“I knew I made a mistake,” the Wild Thing would say in due course. “That fastball was down and in, right in Carter’s nitro zone. I wanted to throw it up and away, which I could’ve done if I’d gone with my full leg kick. But the slide step altered my delivery and I ended up rushing the pitch.”

Williams would say plenty more after the bomb detonated. He faced the postgame press and answered every last question thrown his way, even the dumb ones. “Ain’t nobody on the face of this earth who feels worse than I do about what happened,” he said straight, no chaser. “But there are no excuses. I just didn’t get the job done. I threw a fastball down and in. It was a bad pitch. I’ll have to deal with it.”

He turned out to be a better man than the Phillies teammates who stood by their man in the immediate wake but threw him under the proverbial bus as soon as the uproar stopped roaring. For one thing, it turned out that Williams was hit with death threats after his blown save in Game Four . . . and spent a sleepless night with his shotgun cradled in his lap just in case.

““We wouldn’t have been here if it wasn’t for Mitch,” said Phillies first baseman John Kruk. “He’s not afraid to take the ball and I like a guy like that on my team,” said center fielder Lenny Dykstra, the likely ’93 Series MVP until Williams’s ill-fated slide-step fastball. Seemingly within minutes of offering those got-your-back comments, some Phillies offered knives into his back instead.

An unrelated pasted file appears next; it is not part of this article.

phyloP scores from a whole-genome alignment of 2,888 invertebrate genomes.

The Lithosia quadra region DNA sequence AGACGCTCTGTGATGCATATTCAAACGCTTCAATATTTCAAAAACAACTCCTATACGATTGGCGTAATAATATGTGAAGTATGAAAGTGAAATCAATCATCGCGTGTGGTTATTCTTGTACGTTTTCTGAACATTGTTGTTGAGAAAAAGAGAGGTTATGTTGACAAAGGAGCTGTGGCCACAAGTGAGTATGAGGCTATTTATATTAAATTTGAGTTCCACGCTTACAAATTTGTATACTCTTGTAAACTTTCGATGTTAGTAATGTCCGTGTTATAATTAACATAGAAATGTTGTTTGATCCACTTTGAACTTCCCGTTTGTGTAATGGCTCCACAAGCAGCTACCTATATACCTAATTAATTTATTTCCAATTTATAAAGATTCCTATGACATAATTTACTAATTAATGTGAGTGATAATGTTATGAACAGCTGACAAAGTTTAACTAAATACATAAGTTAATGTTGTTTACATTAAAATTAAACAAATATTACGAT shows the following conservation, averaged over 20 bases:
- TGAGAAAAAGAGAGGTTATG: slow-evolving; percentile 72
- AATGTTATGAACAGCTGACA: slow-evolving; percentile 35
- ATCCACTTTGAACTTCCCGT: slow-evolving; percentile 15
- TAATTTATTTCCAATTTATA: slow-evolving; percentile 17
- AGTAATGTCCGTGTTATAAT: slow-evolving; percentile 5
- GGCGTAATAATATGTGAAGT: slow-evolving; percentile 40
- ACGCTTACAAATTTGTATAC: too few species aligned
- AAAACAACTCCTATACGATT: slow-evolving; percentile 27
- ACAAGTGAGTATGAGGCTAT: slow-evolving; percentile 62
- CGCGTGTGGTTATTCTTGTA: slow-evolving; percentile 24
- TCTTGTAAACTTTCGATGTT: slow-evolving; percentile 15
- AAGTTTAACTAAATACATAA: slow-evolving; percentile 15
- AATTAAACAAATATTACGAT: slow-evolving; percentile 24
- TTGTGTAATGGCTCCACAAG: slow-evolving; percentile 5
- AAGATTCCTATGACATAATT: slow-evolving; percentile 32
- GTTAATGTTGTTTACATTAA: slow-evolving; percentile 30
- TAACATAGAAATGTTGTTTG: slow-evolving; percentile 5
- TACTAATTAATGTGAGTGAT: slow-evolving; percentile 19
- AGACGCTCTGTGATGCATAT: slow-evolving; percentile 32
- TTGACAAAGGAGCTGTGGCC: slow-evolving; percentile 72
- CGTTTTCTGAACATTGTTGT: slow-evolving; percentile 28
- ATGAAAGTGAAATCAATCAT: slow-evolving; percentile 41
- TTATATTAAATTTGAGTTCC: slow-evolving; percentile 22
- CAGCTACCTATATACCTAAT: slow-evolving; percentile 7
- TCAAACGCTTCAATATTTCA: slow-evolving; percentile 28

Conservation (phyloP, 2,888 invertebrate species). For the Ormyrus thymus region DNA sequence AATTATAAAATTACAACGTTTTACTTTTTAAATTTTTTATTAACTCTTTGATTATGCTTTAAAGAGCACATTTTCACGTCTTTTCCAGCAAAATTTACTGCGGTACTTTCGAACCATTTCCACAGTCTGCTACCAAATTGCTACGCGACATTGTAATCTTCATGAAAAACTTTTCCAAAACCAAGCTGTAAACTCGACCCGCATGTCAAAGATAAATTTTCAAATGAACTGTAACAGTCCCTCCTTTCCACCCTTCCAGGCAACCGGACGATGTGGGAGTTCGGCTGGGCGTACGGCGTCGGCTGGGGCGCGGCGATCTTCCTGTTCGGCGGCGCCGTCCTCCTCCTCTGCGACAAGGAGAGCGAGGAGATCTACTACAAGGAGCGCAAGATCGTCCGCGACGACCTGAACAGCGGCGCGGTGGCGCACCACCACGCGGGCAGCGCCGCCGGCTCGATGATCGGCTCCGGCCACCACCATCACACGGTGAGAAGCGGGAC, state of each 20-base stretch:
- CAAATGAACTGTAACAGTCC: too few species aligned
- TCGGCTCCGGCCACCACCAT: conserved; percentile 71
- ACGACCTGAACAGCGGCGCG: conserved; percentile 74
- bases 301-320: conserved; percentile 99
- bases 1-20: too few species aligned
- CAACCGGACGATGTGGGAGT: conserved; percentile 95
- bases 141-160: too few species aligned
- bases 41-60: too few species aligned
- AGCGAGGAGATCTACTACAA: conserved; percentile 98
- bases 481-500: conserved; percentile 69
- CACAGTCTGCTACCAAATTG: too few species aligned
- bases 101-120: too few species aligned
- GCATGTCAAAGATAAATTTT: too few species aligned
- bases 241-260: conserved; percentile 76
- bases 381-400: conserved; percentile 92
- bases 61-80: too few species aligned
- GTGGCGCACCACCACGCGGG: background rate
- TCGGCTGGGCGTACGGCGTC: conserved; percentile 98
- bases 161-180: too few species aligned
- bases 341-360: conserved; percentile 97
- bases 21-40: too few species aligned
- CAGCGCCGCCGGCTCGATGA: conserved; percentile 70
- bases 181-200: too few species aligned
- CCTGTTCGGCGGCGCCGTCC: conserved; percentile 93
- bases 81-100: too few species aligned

“I love the guy,” said Dykstra, according to William C. Kashatus’s study of those ’93 Phillies, Macho Row. “He’s a great competitor and I’m sure he wants to pitch here again, but for his sake I hope he doesn’t have to . . . he’ll probably never be able to pitch in Philly again.”

Dykstra was the epitome of subtlety compared to pitcher Curt Schilling—who’d gained national attention for both his bold Series pitching and for being caught on camera in the Phillies dugout with a towel covering his head whenever Williams took the mound.

“What if we win and go to the postseason again next year?” Schilling asked. Heaven help us, he answered his own question right then and there. “We’d still be going in with the mentality of ‘Can he do it?’ Mitch was tired at the end of the season. It was a question of whether he was able to. Mitch gave his all every time out there, but, in the big leagues, it’s not a matter of giving everything and wanting the ball. It’s a matter of success.”

You guessed it. Nobody bothered asking why Podres and Fregosi didn’t even think to take the slide-step off when they had all the evidence in front of them that it wasn’t working. As if you just couldn’t get three outs after Henderson might have stolen second. As if you couldn’t get even Molitor to hit into a game-ending, Game Seven-forcing double play.

The Phillies ended up trading Williams to the Houston Astros. Williams might have gotten a standing O the first time he returned to Philadelphia—maybe his refusal to look for the nearest rug under which to crawl after the fateful pitch had something to do with that—but he was still coming to the end of the line. After three sad seasons with the Astros, the California Angels, and (very briefly) the Kansas City Royals, Williams retired.

The bad news is that he’d trade barbs with the like of Dykstra for years to follow. Dykstra once told a radio interviewer Williams was a barrel-finding joke; Williams shot back that you could have better conversations with trees than with Dykstra.

Last spring, after baseball shut down and postponed itself over the coronavirus, assorted broadcast networks plus YouTube elected to show particular classic games. Game Six of the ’93 Series was one of them. The Phillies were not amused when MLB Network itself showed it.